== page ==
EFRAG (European Financial Reporting Advisory Group) (dk green) Image

EFRAG issues draft endorsement advice on amendments to IAS 40

21 Feb 2017

The European Financial Reporting Advisory Group (EFRAG) has issued for comment its draft endorsement advice for the use of 'Transfers of Investment Property (Amendments to IAS 40)' in the European Union (EU).

In December 2016, the IASB issued the amendments to IAS 40 to clarify transfers of property to, or from, investment property. 

The EFRAG has performed a preliminary assessment of the amendments to IAS 40 and believes the amendments meet the tech­nical re­quire­ments of the Reg­u­la­tion (EC) No 1606/2002 of the European Par­lia­ment and of the Council on the ap­plic­a­tion of in­ter­na­tional ac­count­ing stand­ards.   

In addition, the EFRAG has updated its endorsement status report and is requesting comments on its preliminary conclusions by 20 March 2017. 

For more information, see the press release, draft endorsement advice and the invitation to comment on the EFRAG’s website.

EFRAG (European Financial Reporting Advisory Group) (dk green) Image

EFRAG issues draft endorsement advice on IFRIC 22

20 Feb 2017

The European Financial Reporting Advisory Group (EFRAG) has issued for comment its draft endorsement advice for the use of IFRIC Interpretation 22 'Foreign Currency Transactions and Advance Consideration' in the European Union (EU).

IFRIC Interpretation 22 was published by the International Accounting Standards Board (IASB) in December 2016.  The objective of IFRIC 22 is to clarify how the date of the transaction should be assessed for the purpose of determining the exchange rate to use on initial recognition of the related asset, expense or income (or part of it) on the derecognition of a non-monetary asset or non-monetary liability arising from advance consideration in a foreign currency.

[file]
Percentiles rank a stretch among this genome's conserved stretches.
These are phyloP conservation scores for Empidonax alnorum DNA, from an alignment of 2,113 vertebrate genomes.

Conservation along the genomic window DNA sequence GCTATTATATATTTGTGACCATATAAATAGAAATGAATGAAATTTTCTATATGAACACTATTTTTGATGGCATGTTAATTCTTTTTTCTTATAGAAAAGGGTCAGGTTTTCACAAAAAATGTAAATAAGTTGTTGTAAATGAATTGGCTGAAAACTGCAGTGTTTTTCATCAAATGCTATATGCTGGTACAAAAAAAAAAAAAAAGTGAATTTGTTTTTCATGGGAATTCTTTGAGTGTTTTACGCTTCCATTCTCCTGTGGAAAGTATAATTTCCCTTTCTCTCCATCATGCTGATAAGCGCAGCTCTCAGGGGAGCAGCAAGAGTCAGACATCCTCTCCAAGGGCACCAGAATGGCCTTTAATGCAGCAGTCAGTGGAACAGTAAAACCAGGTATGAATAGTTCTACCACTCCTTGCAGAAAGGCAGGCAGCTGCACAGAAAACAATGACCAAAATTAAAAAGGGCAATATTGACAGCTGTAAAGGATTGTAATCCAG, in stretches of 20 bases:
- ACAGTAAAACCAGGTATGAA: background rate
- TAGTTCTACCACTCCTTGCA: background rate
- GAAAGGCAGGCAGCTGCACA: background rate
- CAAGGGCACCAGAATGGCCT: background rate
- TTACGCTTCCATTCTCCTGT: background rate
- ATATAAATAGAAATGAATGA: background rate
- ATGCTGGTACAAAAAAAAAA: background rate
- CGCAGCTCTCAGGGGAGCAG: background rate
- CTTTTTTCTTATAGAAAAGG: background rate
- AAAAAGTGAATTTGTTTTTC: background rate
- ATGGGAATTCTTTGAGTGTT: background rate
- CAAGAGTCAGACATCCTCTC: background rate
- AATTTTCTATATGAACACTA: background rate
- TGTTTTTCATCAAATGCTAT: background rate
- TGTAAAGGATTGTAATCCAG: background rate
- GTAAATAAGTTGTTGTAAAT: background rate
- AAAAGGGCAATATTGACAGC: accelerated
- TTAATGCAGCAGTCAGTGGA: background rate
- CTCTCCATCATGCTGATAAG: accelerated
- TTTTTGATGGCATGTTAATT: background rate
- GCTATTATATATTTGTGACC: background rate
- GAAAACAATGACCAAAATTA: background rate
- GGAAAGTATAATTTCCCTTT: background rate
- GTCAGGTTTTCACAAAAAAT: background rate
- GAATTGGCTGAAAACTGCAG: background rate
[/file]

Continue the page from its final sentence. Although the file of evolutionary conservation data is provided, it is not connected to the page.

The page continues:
EFRAG supports the adoption of the amendments and recommends their endorsement.  EFRAG’s initial assessment is that the amendments meet the technical requirements of the Regulation (EC) No 1606/2002 of the European Parliament and of the Council on the application of international accounting standards.   

EFRAG also considers that the overall benefits of the amendments are likely to outweigh the associated costs to implement them. 

Comments are requested by 17 March 2017. 

EFRAG has also updated its endorsement status report to reflect the issuance of the draft endorsement advice. 

The EFRAG press release regarding this, including draft endorsement advice and the invitation to comment, are available on the EFRAG website.

Public Sector Accounting Image

HM Treasury publishes sustainability reporting guidance for public sector annual reports

17 Feb 2017

HM Treasury has published guidance to assist those in the public sector in meeting sustainability reporting requirements.

The guidance sets out minimum requirements that must be met, provides some best practice guidance and also indicates the underlying principles that should be adopted in preparing the information. 

The guidance is applicable to all central government bodies that fall within the scope of the Greening Government Commitments (i.e. departments, non-ministerial departments, agencies and Non departmental public bodies) that produce annual reports and accounts in accordance with HM Treasury’s Government Financial Reporting Manual (FReM) who must report on sustainability (unless exempt from doing so). 

The guidance is not applicable to the devolved governments of Northern Ireland, Scotland and Wales and local government entities. 

The press release and guidance is available on the HM Treasury website.

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Corporate Governance  Image

FRC to perform “fundamental review” of UK Corporate Governance Code

17 Feb 2017

The Financial Reporting Council (FRC) has announced that it is planning a “fundamental review” of the UK Corporate Governance Code and will consult on its proposals later in 2017.